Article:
At the time, I was doing behavioral therapy with a little boy who had autism. I worked on Saturdays, so my weekends were rarely free. But about two weeks after Christian got back from his spring break, I found out I was going to have the next weekend off.

There wasn’t much time to lose. We’d been talking for about three weeks, and neither of us were about to say we had a “boyfriend” or “girlfriend” whom we’d never met in person. We needed to meet in person.

I remember the night I brought it up. I was scared. I wondered if he’d be up for it. I nervously proposed it, and he seemed surprised. I wanted to meet him? Yeah, I did. Did he want to meet me? Yeah, he did. It was a six-hour drive. Were he to come visit me, he couldn’t leave until Friday afternoon, meaning he wouldn’t get to Columbia until late Friday night. That was pushing it. I, on the other hand, only had to work until noon Thursday, and could skip my Friday classes. It was settled.

I know what some of you are thinking: He’s the guy, he should have come and visited you first. In retrospect, we both wish it could have been that way. But the circumstances were unique, and in order to meet when we did, I would have had to drive to Tennessee. Had we waited longer to meet in person, the relationship would have been stagnant, because we couldn’t really talk of commitment when I’d never heard the sound of his voice.

We made arrangements. I would stay with his friend Maddie in her dorm, and over the weekend we could go to BCM together, watch his friend’s track meet and go to church.

The Tuesday before I drove up there, I got an overnighted package. Inside was a 14-page letter and two mix CDs. I devoured the letter, but saved the CDs for the drive. I’m glad I did. Now, whenever I hear any of those songs, I think of that weekend.

So Thursday came. I was nervous and excited and confused all at the same time. At this point, we knew a lot about each other, but didn’t really know each other. And we’d never heard each other’s voices.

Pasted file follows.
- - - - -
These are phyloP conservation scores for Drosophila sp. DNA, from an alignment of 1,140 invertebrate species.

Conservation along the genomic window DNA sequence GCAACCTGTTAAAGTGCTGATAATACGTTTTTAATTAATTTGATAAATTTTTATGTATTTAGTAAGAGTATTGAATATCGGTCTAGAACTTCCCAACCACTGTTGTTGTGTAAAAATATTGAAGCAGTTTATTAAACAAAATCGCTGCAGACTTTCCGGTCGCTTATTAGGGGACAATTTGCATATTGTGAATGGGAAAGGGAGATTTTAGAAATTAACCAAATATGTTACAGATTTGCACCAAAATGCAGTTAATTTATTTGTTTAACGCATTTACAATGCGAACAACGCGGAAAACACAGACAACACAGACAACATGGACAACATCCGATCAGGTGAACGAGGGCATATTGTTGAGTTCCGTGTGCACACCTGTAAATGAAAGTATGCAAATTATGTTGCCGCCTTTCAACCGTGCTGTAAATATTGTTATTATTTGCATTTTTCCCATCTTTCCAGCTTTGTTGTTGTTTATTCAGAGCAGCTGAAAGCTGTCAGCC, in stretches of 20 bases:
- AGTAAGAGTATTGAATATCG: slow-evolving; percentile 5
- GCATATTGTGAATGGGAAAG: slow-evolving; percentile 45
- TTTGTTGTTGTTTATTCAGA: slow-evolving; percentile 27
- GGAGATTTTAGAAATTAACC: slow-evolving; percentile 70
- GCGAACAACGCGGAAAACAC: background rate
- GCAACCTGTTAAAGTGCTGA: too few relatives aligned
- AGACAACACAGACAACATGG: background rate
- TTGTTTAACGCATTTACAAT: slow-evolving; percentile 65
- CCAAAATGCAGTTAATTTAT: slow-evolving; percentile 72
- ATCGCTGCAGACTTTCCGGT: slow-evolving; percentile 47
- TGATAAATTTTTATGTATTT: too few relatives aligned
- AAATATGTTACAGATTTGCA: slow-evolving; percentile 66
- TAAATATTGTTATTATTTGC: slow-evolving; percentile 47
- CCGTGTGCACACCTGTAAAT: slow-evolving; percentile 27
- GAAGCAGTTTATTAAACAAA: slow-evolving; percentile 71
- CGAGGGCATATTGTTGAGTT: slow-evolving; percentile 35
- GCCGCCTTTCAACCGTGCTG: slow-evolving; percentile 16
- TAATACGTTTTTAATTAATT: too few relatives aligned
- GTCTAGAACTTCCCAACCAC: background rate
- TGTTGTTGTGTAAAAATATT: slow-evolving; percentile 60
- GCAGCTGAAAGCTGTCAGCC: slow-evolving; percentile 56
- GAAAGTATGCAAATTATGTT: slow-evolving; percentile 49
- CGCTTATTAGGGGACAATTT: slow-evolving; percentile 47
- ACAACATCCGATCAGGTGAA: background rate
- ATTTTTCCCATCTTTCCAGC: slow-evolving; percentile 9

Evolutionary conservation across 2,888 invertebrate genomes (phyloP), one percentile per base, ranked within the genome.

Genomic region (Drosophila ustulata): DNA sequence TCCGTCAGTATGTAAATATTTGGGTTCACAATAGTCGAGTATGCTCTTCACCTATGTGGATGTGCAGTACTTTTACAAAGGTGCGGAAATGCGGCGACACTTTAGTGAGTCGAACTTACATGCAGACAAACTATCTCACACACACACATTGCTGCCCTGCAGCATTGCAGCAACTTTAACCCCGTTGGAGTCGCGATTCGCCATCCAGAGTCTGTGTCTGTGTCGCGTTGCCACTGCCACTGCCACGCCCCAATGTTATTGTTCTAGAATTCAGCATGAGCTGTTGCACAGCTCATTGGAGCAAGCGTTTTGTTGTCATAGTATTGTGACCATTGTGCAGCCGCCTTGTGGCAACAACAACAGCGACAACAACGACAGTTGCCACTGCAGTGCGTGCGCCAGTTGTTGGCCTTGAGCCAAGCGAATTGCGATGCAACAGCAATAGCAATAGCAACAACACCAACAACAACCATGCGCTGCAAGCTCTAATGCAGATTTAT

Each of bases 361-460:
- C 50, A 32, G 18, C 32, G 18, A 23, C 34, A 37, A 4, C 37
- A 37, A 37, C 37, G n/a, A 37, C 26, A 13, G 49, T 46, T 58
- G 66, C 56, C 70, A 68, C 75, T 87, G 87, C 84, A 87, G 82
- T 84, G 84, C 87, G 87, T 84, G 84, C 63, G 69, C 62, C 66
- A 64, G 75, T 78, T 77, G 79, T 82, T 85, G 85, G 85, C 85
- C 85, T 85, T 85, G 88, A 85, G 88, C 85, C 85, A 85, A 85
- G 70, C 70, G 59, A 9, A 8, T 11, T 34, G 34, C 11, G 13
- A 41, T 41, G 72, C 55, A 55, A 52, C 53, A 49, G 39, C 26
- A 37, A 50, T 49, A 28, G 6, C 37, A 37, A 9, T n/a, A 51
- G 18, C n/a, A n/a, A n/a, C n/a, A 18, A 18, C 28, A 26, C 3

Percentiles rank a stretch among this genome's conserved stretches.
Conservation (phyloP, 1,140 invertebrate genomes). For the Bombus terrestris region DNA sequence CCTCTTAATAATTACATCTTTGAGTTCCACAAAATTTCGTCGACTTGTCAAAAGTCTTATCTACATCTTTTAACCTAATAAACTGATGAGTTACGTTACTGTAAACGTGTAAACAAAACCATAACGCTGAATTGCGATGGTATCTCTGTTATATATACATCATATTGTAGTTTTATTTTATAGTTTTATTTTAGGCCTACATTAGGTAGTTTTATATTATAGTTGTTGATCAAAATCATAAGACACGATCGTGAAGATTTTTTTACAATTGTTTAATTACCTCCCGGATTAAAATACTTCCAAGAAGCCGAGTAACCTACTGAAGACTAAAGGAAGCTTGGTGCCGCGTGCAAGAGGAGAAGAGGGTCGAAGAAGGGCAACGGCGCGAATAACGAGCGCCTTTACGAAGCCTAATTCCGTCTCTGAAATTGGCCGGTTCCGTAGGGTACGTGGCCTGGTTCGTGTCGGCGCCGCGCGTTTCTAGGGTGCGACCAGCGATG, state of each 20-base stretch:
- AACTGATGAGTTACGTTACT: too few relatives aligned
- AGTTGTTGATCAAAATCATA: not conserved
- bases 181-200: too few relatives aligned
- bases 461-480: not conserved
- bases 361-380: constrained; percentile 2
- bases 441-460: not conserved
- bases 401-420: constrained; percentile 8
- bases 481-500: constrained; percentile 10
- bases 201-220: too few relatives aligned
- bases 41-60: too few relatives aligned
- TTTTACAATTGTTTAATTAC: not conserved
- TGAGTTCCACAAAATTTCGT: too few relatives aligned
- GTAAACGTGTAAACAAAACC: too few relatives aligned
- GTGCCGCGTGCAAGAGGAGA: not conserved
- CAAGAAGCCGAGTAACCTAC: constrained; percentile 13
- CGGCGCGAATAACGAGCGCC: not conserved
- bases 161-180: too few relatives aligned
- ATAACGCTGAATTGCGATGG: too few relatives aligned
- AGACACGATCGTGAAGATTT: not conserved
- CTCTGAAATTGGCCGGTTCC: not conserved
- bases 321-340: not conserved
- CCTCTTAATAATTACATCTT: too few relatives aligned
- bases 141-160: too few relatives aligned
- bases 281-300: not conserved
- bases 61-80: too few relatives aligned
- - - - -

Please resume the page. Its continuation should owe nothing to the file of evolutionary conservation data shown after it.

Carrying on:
That changed soon enough. I had to call him when I got through Atlanta to let him know when I would be there. Thankfully, his voice sounded normal. He certainly wasn’t a 40-year-old man.

I remember when I was driving down I-24 and first saw the sign for exit 134: Sewanee, University of the South. I got butterflies in my stomach.

His directions weren’t great, so I drove right by his dorm. He saw me, but I didn’t see him standing out in the front yard. I had to call him, and he talked me through turning around.

I parked my car, and then realized I was still wearing my flip flops. They didn’t go with the outfit I had carefully picked out, so I spent a few moments putting on another pair of shoes.

For Christian, those moments were agonizing. He thought I was going to turn my car on and leave.

But I didn’t. I got out of the car, said hello, and he said hello back. Then he said, “How about an awkward Christian side hug?” And so it began: a relationship characterized by awkwardness.

The rest of that weekend was a blur, though visions of it pass through my mind sometimes. A walk down a trail in the mountains, a freezing track meet, Sonic cherry limeade slushes, waiting outside for him while he took a test.

It was Friday night that it became official. He had taken me out to eat at the fancy restaurant where he worked, and we had watched the movie “Crash” afterward. As the credits rolled, he said, “Let’s play the I-have-a-secret-game.” That sounded pretty dumb to me, but I agreed. The game consisted of him saying immediately after that, “I like you.” I told him he hadn’t kept that secret very long.

It was a hard conversation, because both of us were very aware that committing to anything would mean committing to something long-distance. And I told him I wasn’t committing to anything that he couldn’t see possibly ending in marriage. He said he wanted that, and that he would come to see me as often as he could.

That’s pretty much it, the nuts and bolts, and not much drama. And that’s why I say there’s a difference between having an online boyfriend and meeting your boyfriend online.

The short version of the story, the one I tell most people over the age of 30? “We met through a friend.”  

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2 Comments so far
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When I read about it now, it all seems so weird. I also realize how incredibly awkward I was/am. I love you so much more now than then, and I don’t care how “untraditional” the story is.

I also really regret the “awkward Christian side hug” thing. That was dumb.

Comment by Christian

Matt and I get to tell people either that we met online or through a high school robotics problem (but that he wasn’t in high school at the time). Whenever someone asks, we look at each other and usually I’m stuck explaining.

Most who know us find it really fitting as robotics is still a huge part of our lives; strangers would must rather hear we met at a bar than through robotics.

I still find it a little embarrassing though, really, I wasn’t going to go be the girl who met the l’ve of her life in a college Chemsitry class now, was I? (Yes, that’s a grammatical disaster of a sentence. There are reasons I write only technical documents here at work.)

Comment by Angela